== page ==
The Society for Social Work and Research

2014 Annual Conference

January 15-19, 2014 I Grand Hyatt San Antonio I San Antonio, TX

Roundtable On Qualitative Dissertation Research: Learning From Doctoral Student Peers

Saturday, January 18, 2014: 8:00 AM-9:45 AM
Marriott Riverwalk, Alamo Ballroom Salon D, 2nd Floor Elevator Level BR (San Antonio, TX)
Cluster: Research Design and Measurement
Julia R. Henly, PhD, University of Chicago, Gina M. Samuels, PhD, University of Chicago, Benjamin Roth, MSW, University of Chicago, Alana Gunn, MA, MPP, University of Chicago, Melissa Hardesty, MSW, University of Chicago, Alfred Pérez, MSW, University of Chicago, Vanessa Vorhies, MSSW, University of Chicago, Jessica H. Darrow, MSW, University of Chicago, Kafi Moragne, MA, University of Chicago, Florian Sichling, MSW, University of Chicago, Ellen G. Frank-Miller, MA, University of Chicago, Cristina Ortiz, MSW, University of Chicago, Stephen Edward McMillin, PhD, AM (MSW), Saint Louis University, Amanda Michelle Jones, MS, University of Chicago and Christine S. Leone, MSW, University of Chicago
Overview.  Qualitative research has played and continues to play a central role in the advancement of social work knowledge across clinical, organizational, community, and policy domains. Indeed, several key questions that drive social work can most appropriately be addressed with qualitative or mixed-method approaches. However, many doctoral students who embark on qualitative and mixed-methods dissertation projects struggle with a variety of scholarly and practical issues that may be distinct from, or that layer on top of, more familiar dissertation challenges. The goal of this roundtable is to create space to discuss these challenges and share strategies for overcoming them.

Format.  This roundtable includes a session organizer and a moderator, both senior faculty members with multiple years of experience supervising qualitative and mixed-methods dissertations. It also includes “questioners” who are doctoral students in the early years of a doctoral program and “responders,” doctoral students in the later stages of their qualitative dissertations.* The roundtable organizer will introduce the session purpose and goals, and introduce participants. Responders will prepare and present brief 5-minute remarks to specific questions that have been identified in advance of the roundtable session; questions are asked aloud by the questioners. Prepared remarks are meant to generate conversation with the audience, which we envision will include a mix of doctoral students and faculty across universities. Each questioner will be responsible for one domain topic (see below), and will address questions to two responders.  Questioners may ask follow-up questions in response to responder remarks. The moderator will help facilitate discussion, incorporating audience questions and comments throughout the duration of the session. In the final portion of the roundtable, the moderator will facilitate discussion of next steps to move the conversation forward beyond SSWR.  Possibilities may include the formation of on-line discussion groups for trouble shooting dissertation challenges, to provide support, or to post announcements about trainings and other forums related to qualitative research; mentorship models within and across universities; and future SSWR presentations addressing issues in greater depth or new issues not addressed in this roundtable.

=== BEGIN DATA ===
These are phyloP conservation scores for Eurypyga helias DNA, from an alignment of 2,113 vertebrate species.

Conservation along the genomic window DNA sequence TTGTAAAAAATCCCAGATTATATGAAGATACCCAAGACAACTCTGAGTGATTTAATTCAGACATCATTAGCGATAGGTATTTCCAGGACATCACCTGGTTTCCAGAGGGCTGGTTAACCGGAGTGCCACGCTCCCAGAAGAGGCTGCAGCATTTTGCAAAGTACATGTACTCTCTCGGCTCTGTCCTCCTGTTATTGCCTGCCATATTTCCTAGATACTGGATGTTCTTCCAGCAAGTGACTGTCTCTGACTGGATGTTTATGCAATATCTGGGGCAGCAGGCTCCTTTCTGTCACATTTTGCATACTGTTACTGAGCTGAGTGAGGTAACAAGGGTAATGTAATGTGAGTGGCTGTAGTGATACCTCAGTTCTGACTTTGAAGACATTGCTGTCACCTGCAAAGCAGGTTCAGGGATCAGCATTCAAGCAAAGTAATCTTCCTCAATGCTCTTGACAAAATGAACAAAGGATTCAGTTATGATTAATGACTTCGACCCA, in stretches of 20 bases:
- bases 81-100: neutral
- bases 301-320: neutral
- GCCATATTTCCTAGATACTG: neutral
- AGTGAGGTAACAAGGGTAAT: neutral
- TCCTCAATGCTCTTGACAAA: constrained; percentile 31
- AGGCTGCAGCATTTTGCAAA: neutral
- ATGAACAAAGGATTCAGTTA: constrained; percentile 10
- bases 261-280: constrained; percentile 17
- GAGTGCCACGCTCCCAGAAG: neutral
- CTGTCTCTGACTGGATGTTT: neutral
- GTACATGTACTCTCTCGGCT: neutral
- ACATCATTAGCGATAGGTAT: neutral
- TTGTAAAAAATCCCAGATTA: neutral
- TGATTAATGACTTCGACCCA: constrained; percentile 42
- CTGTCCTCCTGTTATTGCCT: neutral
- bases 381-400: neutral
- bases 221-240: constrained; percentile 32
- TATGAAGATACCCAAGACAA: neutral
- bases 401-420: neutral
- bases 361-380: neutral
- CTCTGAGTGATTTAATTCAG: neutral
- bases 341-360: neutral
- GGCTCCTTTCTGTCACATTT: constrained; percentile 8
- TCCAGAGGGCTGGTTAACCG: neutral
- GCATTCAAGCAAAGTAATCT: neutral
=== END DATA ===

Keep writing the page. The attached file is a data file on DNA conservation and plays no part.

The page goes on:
Question Topics. 

Domain 1.  Preparing for the Qualitative or Mixed-Methods Dissertation: This domain will address pre-dissertation preparation to conduct qualitative and mixed-methods research, arriving at an appropriate question, considerations of epistemological approach and method selection.

Domain 2.  Special Challenges In and Out of the Field: This domain will address challenges to conducting qualitative and mixed-methods research including: IRB considerations, site selection and sample recruitment, moving from data to findings, and from findings to theory. This domain will also address support to deal with emotional challenges resulting from the intensity of researcher-participant relationships, subjectivity of experience, and other field-related issues.

Domain 3.  Presenting and Disseminating Qualitative and Mixed-Methods Findings: This domain will address diverse approaches to oral and written presentation of qualitative and mixed-methods findings, venues for publishing, and ways to educate audiences about the purposes and uses of qualitative and mixed-methods social work research.

*Organizer, moderator, and doctoral students participated in the development of this roundtable and have confirmed their availability for participation.

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